The decision

Upper Tribunal
(Immigration and Asylum Chamber) Appeal Number: PA/05626/2019


Heard at Cardiff Civil Justice Centre
Decision & Reasons Promulgated
On 20 February 2020
On 9 April 2020






For the Appellant: Mr N Gobir, Counsel instructed by Albany Solicitors (Cardiff)
For the Respondent: Mr C Howells, Senior Home Office Presenting Officer

1. The appellant is a national of Ethiopia of Oromo ethnicity. So much is accepted on both sides. She came to the United Kingdom in January 2019 and, having been served with illegal entry papers, claimed asylum. Her claim was refused. She appealed to the First-tier Tribunal. Her appeal was heard by Judge Page in a hearing which took place on two days, but the hearing had to be terminated on the first occasion because the appellant was unwell during the course of giving evidence. It was therefore adjourned and the final part of the hearing took place on 14 October 2019. Judge Page gave his decision on 28 October 2019 dismissing her appeal.
2. The appellant applied for and was granted permission to appeal to this Tribunal. The basis of the appellant's claim is that she is at risk because of her ethnicity and because of a suspicion, which she says in her case would be a well-founded suspicion, that she has been active on behalf of the Oromo Liberation Front (OLF). Expert evidence provided in support of her case was to the effect which is, as I understand it, accepted by Mr Howell for the purposes of today's hearing, that despite recent changes in Ethiopia she would indeed still be at risk of persecution if she had been a supporter of the OLF. But as Mr Gobir on the appellant's behalf very frankly accepts the question is not whether people with certain profiles are at risk but whether the appellant is a person with such a profile. Thus, the matter before Judge Page depended on whether the appellant's story is reasonably likely to be the truth.
3. The judge set the appellant's history on the basis of the evidence derived from her. She was asked questions on a number of occasions by the Home Office in written form and a substantive interview, and she also provided a witness statement for the purposes of her appeal.
4. In summary her account is as follows. She herself came from an OLF - supporting family and she married a man in 2009 of the same ethnicity. She began to support the OLF in a secret and informal way, providing food and so on in 2012. Her husband was a member of the OLF but she did not know that; although the members of the OLF knew about her support and so her husband must have known about that too. She had a child with her husband and they lived together in Ethiopia. At some point the following events happened. Her husband's land was taken by the government on the basis that it was tainted by OLF activities. Her husband's shop, in which she worked, was taken by the government on the basis that it was tainted by OLF activities. She received news of her husband's death. She attended demonstrations. She was arrested twice. She left Ethiopia in 2015. I shall have to look in a little bit more detail at those events.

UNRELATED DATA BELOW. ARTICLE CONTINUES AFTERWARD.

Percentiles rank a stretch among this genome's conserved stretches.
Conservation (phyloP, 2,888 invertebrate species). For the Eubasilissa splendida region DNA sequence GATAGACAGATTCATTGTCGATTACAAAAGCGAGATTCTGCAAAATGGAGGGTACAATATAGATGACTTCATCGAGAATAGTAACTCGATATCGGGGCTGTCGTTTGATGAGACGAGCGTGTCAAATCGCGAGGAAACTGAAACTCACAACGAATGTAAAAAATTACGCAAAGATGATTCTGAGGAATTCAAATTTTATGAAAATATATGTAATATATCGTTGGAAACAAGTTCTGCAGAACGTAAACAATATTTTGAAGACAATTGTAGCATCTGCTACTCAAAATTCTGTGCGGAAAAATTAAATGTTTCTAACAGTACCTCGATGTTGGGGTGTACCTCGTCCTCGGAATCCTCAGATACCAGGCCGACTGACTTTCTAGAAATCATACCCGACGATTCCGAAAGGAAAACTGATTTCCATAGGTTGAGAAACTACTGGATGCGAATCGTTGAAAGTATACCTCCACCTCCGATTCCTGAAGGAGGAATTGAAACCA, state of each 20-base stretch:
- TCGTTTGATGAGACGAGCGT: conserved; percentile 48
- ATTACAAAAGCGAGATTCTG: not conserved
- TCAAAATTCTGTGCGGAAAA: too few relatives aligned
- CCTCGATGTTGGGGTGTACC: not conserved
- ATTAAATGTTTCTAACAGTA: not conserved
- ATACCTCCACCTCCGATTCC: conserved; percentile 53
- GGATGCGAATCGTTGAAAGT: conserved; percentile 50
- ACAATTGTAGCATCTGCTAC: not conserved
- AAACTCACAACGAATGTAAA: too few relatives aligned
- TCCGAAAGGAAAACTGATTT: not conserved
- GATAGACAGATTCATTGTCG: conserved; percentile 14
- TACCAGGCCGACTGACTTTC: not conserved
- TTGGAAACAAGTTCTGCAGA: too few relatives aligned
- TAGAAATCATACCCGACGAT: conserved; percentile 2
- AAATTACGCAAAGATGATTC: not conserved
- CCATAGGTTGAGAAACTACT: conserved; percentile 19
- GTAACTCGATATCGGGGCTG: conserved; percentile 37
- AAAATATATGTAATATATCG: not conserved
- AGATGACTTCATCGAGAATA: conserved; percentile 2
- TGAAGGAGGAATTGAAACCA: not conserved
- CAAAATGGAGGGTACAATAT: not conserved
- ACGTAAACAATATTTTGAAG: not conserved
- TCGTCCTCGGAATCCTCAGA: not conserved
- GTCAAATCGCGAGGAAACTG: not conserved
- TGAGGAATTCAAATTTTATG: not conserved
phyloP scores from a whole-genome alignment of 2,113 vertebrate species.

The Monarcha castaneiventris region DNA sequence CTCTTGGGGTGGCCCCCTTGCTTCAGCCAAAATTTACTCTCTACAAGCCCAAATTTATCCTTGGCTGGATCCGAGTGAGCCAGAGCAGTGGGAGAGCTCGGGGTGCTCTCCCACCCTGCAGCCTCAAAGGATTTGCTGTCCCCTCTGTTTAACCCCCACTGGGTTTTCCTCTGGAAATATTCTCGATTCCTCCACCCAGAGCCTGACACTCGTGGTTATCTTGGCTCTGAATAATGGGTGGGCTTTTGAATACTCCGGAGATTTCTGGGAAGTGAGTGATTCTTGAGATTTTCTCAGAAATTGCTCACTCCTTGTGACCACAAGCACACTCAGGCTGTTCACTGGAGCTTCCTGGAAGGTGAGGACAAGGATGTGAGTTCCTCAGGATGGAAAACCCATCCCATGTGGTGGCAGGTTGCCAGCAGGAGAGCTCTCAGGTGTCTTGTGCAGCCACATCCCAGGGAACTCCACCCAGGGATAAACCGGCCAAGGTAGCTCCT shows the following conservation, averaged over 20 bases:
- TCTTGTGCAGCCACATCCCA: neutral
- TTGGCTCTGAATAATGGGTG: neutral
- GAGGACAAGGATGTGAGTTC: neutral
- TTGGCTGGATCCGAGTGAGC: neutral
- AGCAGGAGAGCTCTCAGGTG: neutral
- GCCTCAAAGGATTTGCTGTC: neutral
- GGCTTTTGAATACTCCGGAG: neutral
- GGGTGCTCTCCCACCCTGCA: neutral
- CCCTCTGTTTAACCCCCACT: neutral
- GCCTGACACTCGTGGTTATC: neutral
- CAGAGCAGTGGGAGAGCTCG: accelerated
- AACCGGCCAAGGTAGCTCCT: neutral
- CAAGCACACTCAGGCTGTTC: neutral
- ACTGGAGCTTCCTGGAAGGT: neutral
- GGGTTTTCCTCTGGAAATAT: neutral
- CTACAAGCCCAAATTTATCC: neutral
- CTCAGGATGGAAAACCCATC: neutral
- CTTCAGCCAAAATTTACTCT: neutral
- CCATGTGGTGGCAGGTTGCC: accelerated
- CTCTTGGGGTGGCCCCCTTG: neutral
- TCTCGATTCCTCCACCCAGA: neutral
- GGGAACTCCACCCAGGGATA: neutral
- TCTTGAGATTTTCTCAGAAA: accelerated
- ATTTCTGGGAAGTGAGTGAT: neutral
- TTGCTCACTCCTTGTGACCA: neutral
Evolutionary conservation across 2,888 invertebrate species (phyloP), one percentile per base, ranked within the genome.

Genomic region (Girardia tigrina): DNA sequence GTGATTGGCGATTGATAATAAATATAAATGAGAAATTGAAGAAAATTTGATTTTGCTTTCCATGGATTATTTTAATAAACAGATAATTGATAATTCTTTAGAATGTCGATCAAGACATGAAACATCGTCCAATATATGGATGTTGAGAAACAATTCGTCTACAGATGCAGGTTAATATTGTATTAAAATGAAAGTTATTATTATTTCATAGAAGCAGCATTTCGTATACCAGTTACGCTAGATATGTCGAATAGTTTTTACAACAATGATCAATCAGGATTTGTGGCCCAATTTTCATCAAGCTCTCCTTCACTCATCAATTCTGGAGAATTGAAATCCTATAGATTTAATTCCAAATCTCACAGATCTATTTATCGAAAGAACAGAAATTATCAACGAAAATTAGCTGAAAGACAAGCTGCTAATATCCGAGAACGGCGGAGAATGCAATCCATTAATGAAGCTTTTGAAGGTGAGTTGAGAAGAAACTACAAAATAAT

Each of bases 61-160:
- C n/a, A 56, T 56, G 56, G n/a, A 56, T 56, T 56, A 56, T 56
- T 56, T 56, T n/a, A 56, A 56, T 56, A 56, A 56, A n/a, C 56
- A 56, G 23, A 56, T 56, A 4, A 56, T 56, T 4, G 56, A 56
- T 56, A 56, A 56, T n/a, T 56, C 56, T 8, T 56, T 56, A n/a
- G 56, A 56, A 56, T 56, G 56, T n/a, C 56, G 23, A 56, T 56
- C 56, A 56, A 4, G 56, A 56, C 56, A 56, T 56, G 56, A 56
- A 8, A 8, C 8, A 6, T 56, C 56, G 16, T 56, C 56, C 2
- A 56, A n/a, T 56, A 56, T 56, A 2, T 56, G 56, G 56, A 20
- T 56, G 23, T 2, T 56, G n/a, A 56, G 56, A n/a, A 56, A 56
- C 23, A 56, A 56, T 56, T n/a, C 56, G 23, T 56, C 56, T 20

5. However, after she left Ethiopia, it is reasonably clear what happened. She engaged in a tour of Europe, first visiting Sudan for twenty days and Egypt for about a month but then travelling to Europe and visiting at various stages Germany, Denmark, Sweden, Norway, Belgium and France, before coming to the United Kingdom. She was in Norway for about three years. She made an asylum claim there which was refused. In the course of this present claim she has decided to give no indication at all of the basis or the reason for its refusal. There has been no challenge to the Norwegian decision other than by making another claim in the United Kingdom.
6. The judge considered that there were too many discrepancies in her various accounts of what had happened in Ethiopia for her account to be the truth. He set out the reasons for his views on that issue between paragraphs 50 and 57 of his decision. At paragraphs 35 and 36 he had already indicated that her story appeared to have inconsistencies. At paragraph 35 he notes an inconsistency about her own belief in relation to the reason for her husband's asserted death. At paragraph 36 he notes an inconsistency about the process by which she discovered her husband's death, that is to say who gave her the news. At paragraph 51 the judge notes that at one stage she had said that her two arrests both occurred at demonstrations but on another occasion she had said that she was arrested once at a demonstration and once not in relation to any demonstration. At paragraphs 53 to 54 the judge noted that from her account of her own family life in Ethiopia it was impossible to reconcile the various accounts that had been given. In particular, she said that in 2019 her child that she had with her husband in Ethiopia was 5 years old; but she also said that her husband had been killed in 2012; and she also said she lived in Ethiopia as a family with her husband and child. At paragraph 55 the judge said that her evidence about her activities with the OLF was, as he described it, "vague and vacuous". He also pointed out that the letter purporting to provide further evidence of those activities was written in the same words as she had provided herself. At paragraph 57 the judge noted that the appellant had failed to claim asylum in many of the safe countries which she had visited and that she had arrived in the United Kingdom and claimed asylum, having as he put it, been determined to arrive in this country after her asylum claim was refused in Norway.